I was saddened to see that one of my personal inspirational figures, Professor Elinor Ostrom, died last Tuesday, June 12th of pancreatic cancer. Ostrom’s work was absolutely integral to my own development as both an academic, and a member of humanity. As a PhD candidate in the Department of Human and Community Development at the University of Illinois, Ostrom’s work drives my passion for co-ops as a counterpower or corrective to corrosive systems of dependency. Despite the sadness I find myself left with, I take great solace in what Ostrom has left behind for us to carry on with; entire research databases and libraries, a 50 year legacy of nurturing young scholars focused on solutions oriented research, and innovative approaches to understanding human behavior through the creation of the Indiana University research institute affectionately referred to as the “Ostrom Workshop”. Whereas many others are writing about her character — and no doubt, her character is a remarkably positive attribute of her legacy — I choose to focus on what Ostrom has done to help us understand how we can indeed govern ourselves, a question that oddly enough is situated within the core premise of both American and anarchist experiments. I also choose to focus on our responsibility to act upon that treasured knowledge Ostrom worked so hard to provide for us.
Ostrom remains an academic unlike many others. She transcended the debates found in most of the dogmatic Marxist, libertarian and heterodox economic circles by subverting the ideological divides, understanding that complex questions would require involved and complex answers, complex because the findings would have major social and economic implications:
– Are individuals motivated by considerations other than crude selfishness?
– Are individuals forever locked in a struggle against each other for power and control?
– Can individuals overcome substantial barriers to address critical issues such as climate change?
Ostrom (and her husband Vincent who survives Elinor and also a principal theorist in polycentric institutional orders) explored these questions by trying to understand how the “science and art of association” is utilized by real people situated in social dilemmas. The evidence of Ostrom’s work points to yes; humankind has the capacity to develop community based solutions and act concertedly to avert disasters.
But, were it not for the pioneering work of Ostrom, we may very well be stuck mired in the old debates of hegemony, public versus private, or the efficacy of expert over local, tacit knowledge. Ostrom leaves us a legacy of aspiration for the greater good of individuals, individuals with the capacity to work together for a better future, and to manage their own affairs. Because of her work, we are freed from having to apologize for challenging public policies which place authority in the hands of the few, and instead we are all now bolstered with the knowledge that “the many” have enormous capacity to control their own fate.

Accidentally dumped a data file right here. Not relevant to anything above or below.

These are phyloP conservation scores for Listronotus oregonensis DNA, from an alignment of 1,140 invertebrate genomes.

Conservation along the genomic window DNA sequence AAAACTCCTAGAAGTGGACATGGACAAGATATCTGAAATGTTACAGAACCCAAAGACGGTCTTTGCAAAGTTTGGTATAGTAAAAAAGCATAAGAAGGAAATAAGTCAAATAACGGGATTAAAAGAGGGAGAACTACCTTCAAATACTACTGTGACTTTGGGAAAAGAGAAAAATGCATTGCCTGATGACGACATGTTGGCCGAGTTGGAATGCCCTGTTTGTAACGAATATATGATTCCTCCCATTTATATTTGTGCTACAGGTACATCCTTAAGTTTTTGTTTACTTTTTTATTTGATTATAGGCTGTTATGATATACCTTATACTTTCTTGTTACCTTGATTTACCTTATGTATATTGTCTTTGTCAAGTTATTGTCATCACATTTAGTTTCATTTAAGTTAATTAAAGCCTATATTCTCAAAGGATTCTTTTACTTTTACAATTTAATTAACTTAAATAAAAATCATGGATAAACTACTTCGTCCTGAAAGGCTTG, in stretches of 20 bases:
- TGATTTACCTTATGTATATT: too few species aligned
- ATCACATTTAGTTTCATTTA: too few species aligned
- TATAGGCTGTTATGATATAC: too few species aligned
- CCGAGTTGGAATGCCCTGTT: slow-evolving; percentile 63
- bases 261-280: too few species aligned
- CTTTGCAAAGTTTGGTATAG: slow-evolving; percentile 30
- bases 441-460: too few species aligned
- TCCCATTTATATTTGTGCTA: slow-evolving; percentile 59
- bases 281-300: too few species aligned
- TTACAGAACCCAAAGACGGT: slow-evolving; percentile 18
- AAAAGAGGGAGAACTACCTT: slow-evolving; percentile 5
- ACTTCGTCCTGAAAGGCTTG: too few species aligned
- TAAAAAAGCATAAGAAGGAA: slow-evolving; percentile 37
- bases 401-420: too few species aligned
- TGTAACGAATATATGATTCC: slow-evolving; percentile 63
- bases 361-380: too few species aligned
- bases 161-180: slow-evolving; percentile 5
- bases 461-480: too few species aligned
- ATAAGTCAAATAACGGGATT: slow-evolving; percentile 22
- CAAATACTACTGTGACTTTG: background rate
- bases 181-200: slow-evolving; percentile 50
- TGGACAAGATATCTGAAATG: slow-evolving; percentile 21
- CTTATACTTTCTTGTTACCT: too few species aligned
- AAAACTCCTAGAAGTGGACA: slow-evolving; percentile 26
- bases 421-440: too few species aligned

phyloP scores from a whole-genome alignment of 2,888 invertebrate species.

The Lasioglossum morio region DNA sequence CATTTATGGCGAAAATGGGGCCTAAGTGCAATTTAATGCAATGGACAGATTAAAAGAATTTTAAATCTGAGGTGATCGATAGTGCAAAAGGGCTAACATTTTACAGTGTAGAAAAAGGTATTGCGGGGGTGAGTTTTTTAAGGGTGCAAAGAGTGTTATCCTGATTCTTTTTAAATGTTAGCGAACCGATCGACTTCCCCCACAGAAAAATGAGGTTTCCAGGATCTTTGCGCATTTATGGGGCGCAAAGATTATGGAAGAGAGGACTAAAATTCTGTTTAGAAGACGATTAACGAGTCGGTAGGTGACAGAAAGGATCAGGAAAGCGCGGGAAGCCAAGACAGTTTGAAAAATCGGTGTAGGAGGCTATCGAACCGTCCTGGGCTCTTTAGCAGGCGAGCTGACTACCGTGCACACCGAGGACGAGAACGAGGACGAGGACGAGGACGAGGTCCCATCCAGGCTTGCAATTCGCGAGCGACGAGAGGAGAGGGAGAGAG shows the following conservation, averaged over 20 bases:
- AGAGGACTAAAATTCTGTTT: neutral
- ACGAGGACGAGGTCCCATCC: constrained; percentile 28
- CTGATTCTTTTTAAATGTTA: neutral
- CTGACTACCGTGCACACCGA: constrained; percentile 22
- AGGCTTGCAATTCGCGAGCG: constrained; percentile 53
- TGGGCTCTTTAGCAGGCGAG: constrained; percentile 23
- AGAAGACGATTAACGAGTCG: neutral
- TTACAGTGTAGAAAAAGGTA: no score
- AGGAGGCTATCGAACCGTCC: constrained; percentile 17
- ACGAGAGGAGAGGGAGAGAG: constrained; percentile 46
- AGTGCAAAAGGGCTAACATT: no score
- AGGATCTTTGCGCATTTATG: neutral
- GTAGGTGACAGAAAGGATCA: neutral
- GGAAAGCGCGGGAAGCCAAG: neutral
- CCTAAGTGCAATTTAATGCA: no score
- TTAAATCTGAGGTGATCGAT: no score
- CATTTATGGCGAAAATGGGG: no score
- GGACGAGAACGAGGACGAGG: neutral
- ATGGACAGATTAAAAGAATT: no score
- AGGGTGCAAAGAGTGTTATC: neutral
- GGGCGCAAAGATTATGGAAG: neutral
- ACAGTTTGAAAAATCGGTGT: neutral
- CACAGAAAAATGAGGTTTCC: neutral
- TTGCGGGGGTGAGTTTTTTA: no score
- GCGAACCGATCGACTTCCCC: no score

Myself, I am honored to be entering the Indiana University Vincent and Elinor Ostrom Workshop in Political Theory and Policy Analysis as a visiting scholar. I will be carrying on the Ostrom tradition by plying their theories of polycentrism, democratic governance, and local public economies to better understand the U.S. co-operative sector. The core idea is to build upon their orientation that society is more than just the state or the market, but instead a rich tapestry of institutions crafted to meet the needs of those who depend upon them, that institutional form matters in their impact on the community hosting them. Cooperatives may indeed be a corrective force for the current societal decay (as I believe), but until further scientific exploration, we cannot know; thankfully the Ostrom Workshop provides invaluable tools to guide us in our search toward these truths.
While saddened that I never will have had the opportunity to work with such a remarkable person, I am lucky to have met Ostrom on two occasions and to work with a research center shaped by such brilliance.
Ostrom’s work expresses both a deep concern for the trajectory of humankind and an optimism in our capacity to solve these common dilemmas. Thankfully, her work has provided us with substantive clues as to how we might build toward that capacity. I hope that we all might aspire to not only be as intellectually curious as Ostrom, but also humbly driven to tackle these issues without fear and with great haste. Now more than ever, we need individual leaders capable of emulating the broad vision that Ostrom, her husband, and the Workshop has set forth.
Dilemmas of corporate and state power, economic collapse, climate change, and community resilience will not be solved by the grand designs of centralized management. Doing nothing is in a sense blind faith in our current system that has become unmoored from the Tocquevillian foundation of citizen democracy. We cannot become dependent by relying on those (politicians or “job creators”) who set us along our current catastrophic chain of events to free us from “the pain of living” and “the trouble of thinking.” If we want to see a different world, change must come from ourselves.
It will be you.
Ostrom never said democracy was a simple process. It won’t be easy. But we have the capacity to do it. And the fact that Ostrom showed us that when so many others refused to believe it is a remarkable legacy. I say, let’s do this.